For one-sided linedefs, there is only one bordering sector. Therefore, only the middle texture is drawn, as a solid wall between the ceiling and the floor. By default, it attaches to the ceiling and is drawn from the top down. If the Lower Unpegged or Peg Midtexture flag (but not both) is checked, it attaches to the floor instead and is drawn from the bottom up.

Most textures are drawn as solid walls because they constitute the borders between the level space and the outside. Because the outside needs to be concealed entirely from the player, the texture is tiled vertically until it fills the entire height of the wall. The pegging behavior only affects the vertical texture alignment: If the height of the wall is not a multiple of the height of the texture, the texture must be cut off either at the top or the bottom. If the texture is drawn from the top down, the bottom will be cut off. If the texture is drawn from the bottom up, the top will be cut off. Because the same effect can also be achieved with texture offsets, which also control horizontal alignment, pegging is rarely relevant for solid walls.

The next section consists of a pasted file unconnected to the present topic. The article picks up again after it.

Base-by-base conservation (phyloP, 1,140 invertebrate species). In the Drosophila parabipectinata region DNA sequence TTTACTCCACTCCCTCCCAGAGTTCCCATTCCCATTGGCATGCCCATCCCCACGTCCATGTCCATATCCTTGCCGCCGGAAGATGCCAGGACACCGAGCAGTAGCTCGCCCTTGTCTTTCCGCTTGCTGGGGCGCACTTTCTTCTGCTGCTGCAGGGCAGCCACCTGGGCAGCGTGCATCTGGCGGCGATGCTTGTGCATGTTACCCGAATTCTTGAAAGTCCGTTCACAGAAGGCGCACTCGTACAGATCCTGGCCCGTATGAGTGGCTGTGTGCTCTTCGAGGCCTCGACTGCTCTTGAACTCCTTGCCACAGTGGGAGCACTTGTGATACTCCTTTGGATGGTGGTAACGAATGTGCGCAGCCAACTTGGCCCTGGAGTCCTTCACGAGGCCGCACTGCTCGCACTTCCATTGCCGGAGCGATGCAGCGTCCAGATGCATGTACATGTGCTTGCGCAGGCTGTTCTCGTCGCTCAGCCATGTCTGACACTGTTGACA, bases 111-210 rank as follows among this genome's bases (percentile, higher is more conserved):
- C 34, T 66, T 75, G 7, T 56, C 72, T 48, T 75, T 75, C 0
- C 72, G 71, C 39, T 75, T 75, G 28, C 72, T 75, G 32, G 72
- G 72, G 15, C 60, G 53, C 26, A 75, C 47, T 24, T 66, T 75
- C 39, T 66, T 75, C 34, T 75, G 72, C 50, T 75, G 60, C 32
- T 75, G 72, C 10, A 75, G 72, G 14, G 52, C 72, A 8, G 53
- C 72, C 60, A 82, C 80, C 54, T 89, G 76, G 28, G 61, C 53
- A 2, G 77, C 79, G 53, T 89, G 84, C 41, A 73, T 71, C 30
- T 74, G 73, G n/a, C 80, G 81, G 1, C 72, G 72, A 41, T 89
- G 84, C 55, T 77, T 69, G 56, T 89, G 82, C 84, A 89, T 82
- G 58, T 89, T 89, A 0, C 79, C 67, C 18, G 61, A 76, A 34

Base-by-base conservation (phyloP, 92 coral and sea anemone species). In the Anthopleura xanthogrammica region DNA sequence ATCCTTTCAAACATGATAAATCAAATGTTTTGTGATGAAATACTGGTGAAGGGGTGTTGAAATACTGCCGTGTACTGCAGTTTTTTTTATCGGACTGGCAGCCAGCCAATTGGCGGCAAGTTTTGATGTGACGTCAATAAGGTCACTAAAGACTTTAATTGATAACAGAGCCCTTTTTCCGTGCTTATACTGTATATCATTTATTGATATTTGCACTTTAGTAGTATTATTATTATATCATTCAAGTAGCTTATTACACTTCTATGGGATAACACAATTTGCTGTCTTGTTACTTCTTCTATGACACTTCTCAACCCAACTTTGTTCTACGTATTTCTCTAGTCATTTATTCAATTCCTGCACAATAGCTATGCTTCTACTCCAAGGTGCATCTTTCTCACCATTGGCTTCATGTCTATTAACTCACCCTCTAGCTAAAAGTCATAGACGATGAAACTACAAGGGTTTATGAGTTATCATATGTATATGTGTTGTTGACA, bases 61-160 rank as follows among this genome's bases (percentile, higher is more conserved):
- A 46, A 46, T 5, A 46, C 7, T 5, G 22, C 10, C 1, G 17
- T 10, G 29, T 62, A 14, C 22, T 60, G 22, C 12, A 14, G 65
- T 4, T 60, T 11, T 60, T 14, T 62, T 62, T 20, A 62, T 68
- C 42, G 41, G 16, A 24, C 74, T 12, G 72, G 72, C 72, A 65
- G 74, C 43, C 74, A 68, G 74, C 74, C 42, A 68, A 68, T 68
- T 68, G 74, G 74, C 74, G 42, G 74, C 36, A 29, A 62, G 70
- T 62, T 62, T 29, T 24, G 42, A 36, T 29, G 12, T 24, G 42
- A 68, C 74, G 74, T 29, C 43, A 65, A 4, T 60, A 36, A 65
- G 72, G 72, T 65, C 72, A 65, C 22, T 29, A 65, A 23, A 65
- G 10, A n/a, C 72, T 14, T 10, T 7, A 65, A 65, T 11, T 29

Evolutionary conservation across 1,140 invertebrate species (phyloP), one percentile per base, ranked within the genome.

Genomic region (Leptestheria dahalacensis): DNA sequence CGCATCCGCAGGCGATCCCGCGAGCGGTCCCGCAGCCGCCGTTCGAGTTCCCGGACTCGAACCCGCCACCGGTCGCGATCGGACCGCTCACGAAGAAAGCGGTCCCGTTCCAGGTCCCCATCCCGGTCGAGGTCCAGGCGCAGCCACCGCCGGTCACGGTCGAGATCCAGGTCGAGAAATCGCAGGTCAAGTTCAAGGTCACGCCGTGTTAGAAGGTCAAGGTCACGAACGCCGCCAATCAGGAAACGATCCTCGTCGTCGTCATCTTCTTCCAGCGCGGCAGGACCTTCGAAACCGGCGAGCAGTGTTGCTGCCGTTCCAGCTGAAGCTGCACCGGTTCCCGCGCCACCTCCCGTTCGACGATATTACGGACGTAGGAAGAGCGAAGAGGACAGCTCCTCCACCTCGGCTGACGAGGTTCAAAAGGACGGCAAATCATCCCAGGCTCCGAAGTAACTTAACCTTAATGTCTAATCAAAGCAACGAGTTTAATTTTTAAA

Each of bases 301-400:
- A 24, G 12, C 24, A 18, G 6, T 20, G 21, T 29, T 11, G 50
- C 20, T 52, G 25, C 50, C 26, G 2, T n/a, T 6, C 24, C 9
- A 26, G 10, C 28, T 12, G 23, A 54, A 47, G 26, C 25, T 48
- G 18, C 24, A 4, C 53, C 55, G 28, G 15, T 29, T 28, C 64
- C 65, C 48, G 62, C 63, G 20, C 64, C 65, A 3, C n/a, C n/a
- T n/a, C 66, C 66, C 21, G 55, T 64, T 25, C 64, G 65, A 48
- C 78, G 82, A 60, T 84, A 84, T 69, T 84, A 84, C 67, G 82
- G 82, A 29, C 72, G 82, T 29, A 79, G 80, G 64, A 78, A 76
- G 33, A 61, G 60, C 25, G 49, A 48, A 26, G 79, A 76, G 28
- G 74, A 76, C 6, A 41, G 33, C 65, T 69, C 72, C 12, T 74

The middle texture of a two-sided linedef is different, however. Here, both the front and the back of the texture belong to the level space. Neither side must be blocked off or concealed from the player, so no wall is needed. Instead, the middle texture is mostly used for decorations and is thus intangible. By default, it is drawn only once and not tiled. This makes pegging relevant, since it is now important if the texture attaches to the ceiling or the floor. By default, it attaches to the ceiling and is drawn from the top down. This is useful for decorations that hang from the ceiling, such as vines or flags. For decorations that attach to the floor and should be drawn from the bottom up, such as grass borders, the Lower Unpegged or Peg Midtexture flag (but not both) needs to be checked.

Setting up middle textures

This section will teach how to set up middle textures, specifically grass borders like the ones seen in Greenflower Zone as well as vines hanging down from the ceiling.

First we will set up grass borders. Make a new map in Zone Builder and create a new sector. Select all of its linedefs and then right-click to bring up the "Edit Linedef" window.

Pegging1.png